The initial contracts will ask traders whether Fonterra’s final 2010/11 payout, per kilogram of milk solids, to a 100 percent share-backed farmer (before retentions), will be above $7.90, above $8.00, above $8.10, above $8.20 or above $8.30.  Traders can buy as many of each contract as they like.

On 24 May this year, Fonterra announced the 2010/11 payout was likely to be in the $8.00 to $8.10 range.

“This first set of contracts will give an indication of in which 10 cent increment the final payout is likely to fall,” the Chief Executive of iPredict, Matt Burgess said today.  “We will then add 2.5 cent increment contracts within the favoured 10 cent range to provide dairy farmers and the wider dairy community with an even more accurate forecast.  Forecasting this way will give both a real-time point estimate and a margin of error.”

The stocks went live on Wednesday. At present the stock for more than $8.125/kg is at 63c and more than $8.150/kg is 43c, so the market is pointing towards $8.13 to $8.15.

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iPredict Election Update #39

August 18th, 2011 at 9:38 pm by Kokila Patel

iPredict says:

Key Points:

*             National could govern with one partner

*             Maori Party gets stronger in key electorates

*             Key economic indicators remained largely unchanged

Commentary:

John Key’s National Party will be able to form a government with their choice of Act, the Maori Party or UnitedFuture, accordingto this week’s snapshot from New Zealand’s prediction market, iPredict.  The frontrunner in almost every electorate has also strengthened their position this week, with Dr Pita Sharples’ seat of Tamaki-Makaurau enjoying the most significant rise.  In economics, key indicators (GDP growth, unemployment, OCR, and Current Account Deficit) have all remained unchanged, with the exception being inflation which is now lower in the short-term than previously expected.

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Is Twyford in trouble?

August 17th, 2011 at 9:00 am by David Farrar

Matthew Hooton blogs at electionresults.co.nz:

As Ian Llewellyn has pointed out already, Mr Twyford has been at some risk in Te Atatu.  Since Ian wrote his piece a few weeks ago, things have got worse for Mr Twyford, with today’s trading having the probability of him winning now down to 72% from over 80% on 1 August.

To put that in context, iPredict is now saying that Te Atatu is the fourth most marginal seat in the country, after West Coast-Tasman, Tamaki Makarau and New Plymouth.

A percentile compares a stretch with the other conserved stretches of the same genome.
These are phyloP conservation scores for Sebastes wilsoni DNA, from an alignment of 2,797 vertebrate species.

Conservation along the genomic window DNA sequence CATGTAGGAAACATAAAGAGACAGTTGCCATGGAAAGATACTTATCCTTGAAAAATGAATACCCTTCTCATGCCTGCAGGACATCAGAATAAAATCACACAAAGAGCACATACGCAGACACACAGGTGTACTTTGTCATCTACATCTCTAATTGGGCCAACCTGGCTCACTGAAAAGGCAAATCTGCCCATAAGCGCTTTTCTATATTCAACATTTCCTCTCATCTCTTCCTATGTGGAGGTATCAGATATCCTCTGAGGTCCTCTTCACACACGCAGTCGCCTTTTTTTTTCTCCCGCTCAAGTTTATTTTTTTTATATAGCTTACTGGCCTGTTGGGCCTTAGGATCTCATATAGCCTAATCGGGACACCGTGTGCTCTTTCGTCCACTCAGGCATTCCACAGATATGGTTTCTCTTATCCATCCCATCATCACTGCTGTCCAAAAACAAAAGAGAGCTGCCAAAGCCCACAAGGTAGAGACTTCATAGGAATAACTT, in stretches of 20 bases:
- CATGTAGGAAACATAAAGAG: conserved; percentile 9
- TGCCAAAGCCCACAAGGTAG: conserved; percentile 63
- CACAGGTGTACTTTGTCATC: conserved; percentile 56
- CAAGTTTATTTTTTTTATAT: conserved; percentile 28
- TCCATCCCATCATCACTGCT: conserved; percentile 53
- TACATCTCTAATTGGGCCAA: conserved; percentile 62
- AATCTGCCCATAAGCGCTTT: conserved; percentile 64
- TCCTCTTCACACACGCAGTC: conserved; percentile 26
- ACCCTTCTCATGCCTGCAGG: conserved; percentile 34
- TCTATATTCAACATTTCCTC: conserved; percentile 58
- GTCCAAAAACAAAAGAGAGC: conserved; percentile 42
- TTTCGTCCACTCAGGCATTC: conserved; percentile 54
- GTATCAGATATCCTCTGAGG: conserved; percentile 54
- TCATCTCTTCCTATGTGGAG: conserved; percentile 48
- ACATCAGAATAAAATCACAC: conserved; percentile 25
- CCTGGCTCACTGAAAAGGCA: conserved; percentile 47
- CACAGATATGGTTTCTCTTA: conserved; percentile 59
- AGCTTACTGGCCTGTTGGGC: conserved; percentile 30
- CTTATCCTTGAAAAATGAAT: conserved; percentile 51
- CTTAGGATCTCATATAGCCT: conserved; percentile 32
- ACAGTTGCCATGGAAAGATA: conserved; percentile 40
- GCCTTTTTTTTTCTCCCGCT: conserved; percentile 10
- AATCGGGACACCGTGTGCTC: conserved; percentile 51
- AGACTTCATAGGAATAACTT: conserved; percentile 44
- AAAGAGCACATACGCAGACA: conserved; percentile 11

To put it even more in context, iPredict is saying that Mr Twyford has less chance of winning Te Atatu for Labour than Nathan Guy, Ms Kaye and Sam Lotu-Iiga have of winning the previously safe Labour seats of Otaki, Auckland Central and Maungakiekie for National.

This is disastrous for Labour, especially with Paula Bennett looking stronger than ever in Waitakere, and given the political importance of West Auckland.

Worse for Mr Twyford personally, party bosses have given him the insulting low ranking of 33 on Labour’s disgraceful, protect-all-the-losers listAs I discussed recently, this means that, if Mr Twyford loses to Mr Henare, he’s toast (while Mr Henare could expect to be rewarded with a return to Cabinet for such an historic win).

Keep in mind, of course, that Mr Twyford is still most likely to win Te Atatu.  But how extraordinary that a previously safe Labour seat is now grouped with the most marginal in the country.  It suggests Labour has terrible problems in West Auckland and perhaps suggest why John Key to remain prime minister is trading so incredibly high.

As Matthew says, Twyford remains the favourite to win in Te Atatu. But a market probability of 72% is significantly below most safe seats, and indicates that one or more people are willing to spend money on the basis Twyford may not win.

If people think Twyford is a sure bet, then they should buy up his stock and make some money. If you buy at 72% and he wins, you make a 39% return on investment in just four months, which is an annualised return of 119%. So is Twyford a safer bet than a finance company?

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iPredict Election Update #38